How Jargon Killed the Media Interview
April 28, 2015
I’m a fan of the word “gobbledygook”. What a great word! If you look up “jargon” in the dictionary, you’ll see “gobbledygook” (I can’t believe I got to use that word twice in the same blog post) and more variations like “specialized language concerned with a particular subject, culture, or profession”, “unintelligible, meaningless talk” and “gibberish”. Jargon can be medical, technical, legal, scientific or bureaucratic language. And let’s not forget acronyms.
Jargon has its place.
In my media training sessions, jargon is often an issue. I guess it makes sense. People use jargon with their colleagues at work when they want to be accurate and specific. And, it works because everyone is an insider. But, the mainstream audience isn’t made up of insiders. It’s made up of people of different socio-economic levels in different walks of life with a variety of backgrounds and levels of education. And, for many, English is not their first language.
For mainstream media, avoid jargon.
You want the mainstream audience to understand you so you have to lose the jargon. Some jargon is okay if you’re dealing with trade publications or specialty media like the tech, business or farm media. They have informed audiences that are looking for details. Even so, I wouldn’t go overboard. You may be talking to a specialist reporter and an insider audience, but they may not be experts in your business.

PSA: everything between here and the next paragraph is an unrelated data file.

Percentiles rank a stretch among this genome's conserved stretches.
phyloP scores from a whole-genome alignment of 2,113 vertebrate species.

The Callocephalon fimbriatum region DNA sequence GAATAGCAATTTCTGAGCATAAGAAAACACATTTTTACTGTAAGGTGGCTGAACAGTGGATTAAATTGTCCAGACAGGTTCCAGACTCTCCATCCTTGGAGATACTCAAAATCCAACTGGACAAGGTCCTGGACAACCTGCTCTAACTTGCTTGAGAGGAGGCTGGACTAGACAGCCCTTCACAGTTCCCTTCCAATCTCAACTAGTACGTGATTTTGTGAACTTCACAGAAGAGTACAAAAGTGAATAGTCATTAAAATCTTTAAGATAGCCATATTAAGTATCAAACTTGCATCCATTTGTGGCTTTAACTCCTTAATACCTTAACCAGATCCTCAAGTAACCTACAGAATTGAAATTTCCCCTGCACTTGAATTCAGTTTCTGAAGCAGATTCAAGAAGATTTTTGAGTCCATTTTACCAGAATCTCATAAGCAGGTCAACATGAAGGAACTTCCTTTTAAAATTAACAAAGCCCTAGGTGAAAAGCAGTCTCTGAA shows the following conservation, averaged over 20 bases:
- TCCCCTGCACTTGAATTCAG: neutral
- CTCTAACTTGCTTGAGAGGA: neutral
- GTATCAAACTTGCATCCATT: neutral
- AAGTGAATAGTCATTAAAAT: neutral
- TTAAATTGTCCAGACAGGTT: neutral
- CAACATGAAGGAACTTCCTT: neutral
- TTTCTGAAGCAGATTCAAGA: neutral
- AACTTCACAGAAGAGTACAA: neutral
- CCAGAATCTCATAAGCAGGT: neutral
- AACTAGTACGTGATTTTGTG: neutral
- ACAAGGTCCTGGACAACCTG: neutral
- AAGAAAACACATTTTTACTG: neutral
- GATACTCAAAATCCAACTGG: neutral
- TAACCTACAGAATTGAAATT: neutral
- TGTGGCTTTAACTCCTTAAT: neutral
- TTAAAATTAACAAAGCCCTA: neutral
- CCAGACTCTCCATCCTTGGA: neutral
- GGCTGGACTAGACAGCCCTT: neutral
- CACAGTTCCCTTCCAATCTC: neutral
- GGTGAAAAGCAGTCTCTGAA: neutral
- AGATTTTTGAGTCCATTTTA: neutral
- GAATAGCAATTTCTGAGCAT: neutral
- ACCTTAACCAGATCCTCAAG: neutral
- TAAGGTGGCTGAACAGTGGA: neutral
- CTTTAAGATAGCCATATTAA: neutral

There is language beyond jargon.
When I tell my clients to avoid jargon, I find that some have trouble explaining things. Without their jargon, they can’t find the words. They struggle with a shift in mindset. But, they eventually find that it is possible to be clear and concise without jargon. Then there are the folks who just refuse to accept the idea that they need to simplify their language. They worry that they’ll be seen as less intelligent or less professional. And, that’s just not true.
Print vs Broadcast
Jargon is less of a concern for print interviews because they’re paraphrasing you and they’ll write at the level that’s appropriate for their readers. Just try not to confuse the reporter. But for broadcast interviews, the onus is on you. If they don’t understand you, reporters looking for sound bytes will not use your comments. And, if you’re doing a studio interview, how long will it be before viewers change the channel?
Aim for clarity.
Pretend you’re talking to your neighbour, your mother or the average grade ten student. Keep it simple. Don’t use a ten dollar word when a two dollar word will do. People need to understand what you’re saying. Always aim for clarity.